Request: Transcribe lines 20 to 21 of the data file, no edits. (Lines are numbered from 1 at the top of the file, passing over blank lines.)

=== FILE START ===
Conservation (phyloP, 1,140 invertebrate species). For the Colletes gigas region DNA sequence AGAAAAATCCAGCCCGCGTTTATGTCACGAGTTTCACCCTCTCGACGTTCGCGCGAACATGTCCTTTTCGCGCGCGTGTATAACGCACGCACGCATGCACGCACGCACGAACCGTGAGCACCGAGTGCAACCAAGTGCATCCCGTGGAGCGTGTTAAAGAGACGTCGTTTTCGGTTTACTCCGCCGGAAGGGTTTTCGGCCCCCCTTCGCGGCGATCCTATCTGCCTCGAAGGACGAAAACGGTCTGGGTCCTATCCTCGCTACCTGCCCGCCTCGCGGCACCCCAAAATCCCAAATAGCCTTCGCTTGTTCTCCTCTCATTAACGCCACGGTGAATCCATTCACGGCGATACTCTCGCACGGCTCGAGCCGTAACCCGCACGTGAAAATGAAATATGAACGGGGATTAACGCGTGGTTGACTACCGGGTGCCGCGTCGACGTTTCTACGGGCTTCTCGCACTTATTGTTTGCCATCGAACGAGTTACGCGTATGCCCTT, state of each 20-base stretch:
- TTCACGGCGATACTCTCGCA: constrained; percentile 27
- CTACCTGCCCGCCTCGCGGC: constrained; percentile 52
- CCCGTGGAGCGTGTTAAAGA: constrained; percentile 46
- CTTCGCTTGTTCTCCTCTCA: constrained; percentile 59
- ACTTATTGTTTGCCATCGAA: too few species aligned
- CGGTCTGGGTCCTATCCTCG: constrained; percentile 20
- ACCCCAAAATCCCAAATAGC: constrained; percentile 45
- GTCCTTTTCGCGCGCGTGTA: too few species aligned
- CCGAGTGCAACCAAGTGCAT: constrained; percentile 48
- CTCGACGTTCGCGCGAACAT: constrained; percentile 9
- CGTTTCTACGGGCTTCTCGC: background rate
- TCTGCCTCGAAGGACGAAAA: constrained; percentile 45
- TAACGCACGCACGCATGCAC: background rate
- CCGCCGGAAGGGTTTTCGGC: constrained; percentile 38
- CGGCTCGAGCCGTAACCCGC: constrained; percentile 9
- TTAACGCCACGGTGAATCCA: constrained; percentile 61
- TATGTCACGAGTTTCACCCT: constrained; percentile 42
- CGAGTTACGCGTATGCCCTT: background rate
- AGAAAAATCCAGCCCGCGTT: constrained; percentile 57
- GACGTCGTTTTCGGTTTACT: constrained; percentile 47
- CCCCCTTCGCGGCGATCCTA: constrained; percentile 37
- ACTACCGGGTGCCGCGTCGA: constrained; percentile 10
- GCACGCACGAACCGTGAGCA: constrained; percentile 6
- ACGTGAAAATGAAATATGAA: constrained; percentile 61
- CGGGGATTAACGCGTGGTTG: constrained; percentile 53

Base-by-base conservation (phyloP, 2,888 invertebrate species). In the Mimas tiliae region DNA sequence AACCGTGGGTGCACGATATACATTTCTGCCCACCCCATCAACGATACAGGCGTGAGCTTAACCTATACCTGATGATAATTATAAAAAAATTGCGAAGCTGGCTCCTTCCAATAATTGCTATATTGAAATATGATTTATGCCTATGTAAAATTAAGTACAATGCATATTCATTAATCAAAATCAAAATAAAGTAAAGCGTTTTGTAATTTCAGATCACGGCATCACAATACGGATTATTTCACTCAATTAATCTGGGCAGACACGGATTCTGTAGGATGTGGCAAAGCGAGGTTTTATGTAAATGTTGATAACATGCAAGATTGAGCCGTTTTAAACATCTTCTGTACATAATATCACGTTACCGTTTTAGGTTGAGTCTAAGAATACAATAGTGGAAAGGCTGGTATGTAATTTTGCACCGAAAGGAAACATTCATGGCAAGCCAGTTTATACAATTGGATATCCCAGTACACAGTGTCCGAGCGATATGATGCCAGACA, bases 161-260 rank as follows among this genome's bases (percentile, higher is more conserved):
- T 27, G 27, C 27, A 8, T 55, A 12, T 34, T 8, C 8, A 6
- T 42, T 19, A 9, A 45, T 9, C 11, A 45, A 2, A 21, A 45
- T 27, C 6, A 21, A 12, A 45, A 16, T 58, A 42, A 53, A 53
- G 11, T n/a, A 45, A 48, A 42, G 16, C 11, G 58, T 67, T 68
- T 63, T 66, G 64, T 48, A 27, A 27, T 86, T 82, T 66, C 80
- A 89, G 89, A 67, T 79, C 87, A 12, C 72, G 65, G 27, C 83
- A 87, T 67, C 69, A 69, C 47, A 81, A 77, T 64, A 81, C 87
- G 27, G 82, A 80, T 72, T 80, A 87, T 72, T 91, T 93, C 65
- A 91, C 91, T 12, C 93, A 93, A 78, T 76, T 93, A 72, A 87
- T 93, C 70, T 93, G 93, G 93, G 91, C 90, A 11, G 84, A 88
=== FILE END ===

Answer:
- AGAAAAATCCAGCCCGCGTT: constrained; percentile 57
- GACGTCGTTTTCGGTTTACT: constrained; percentile 47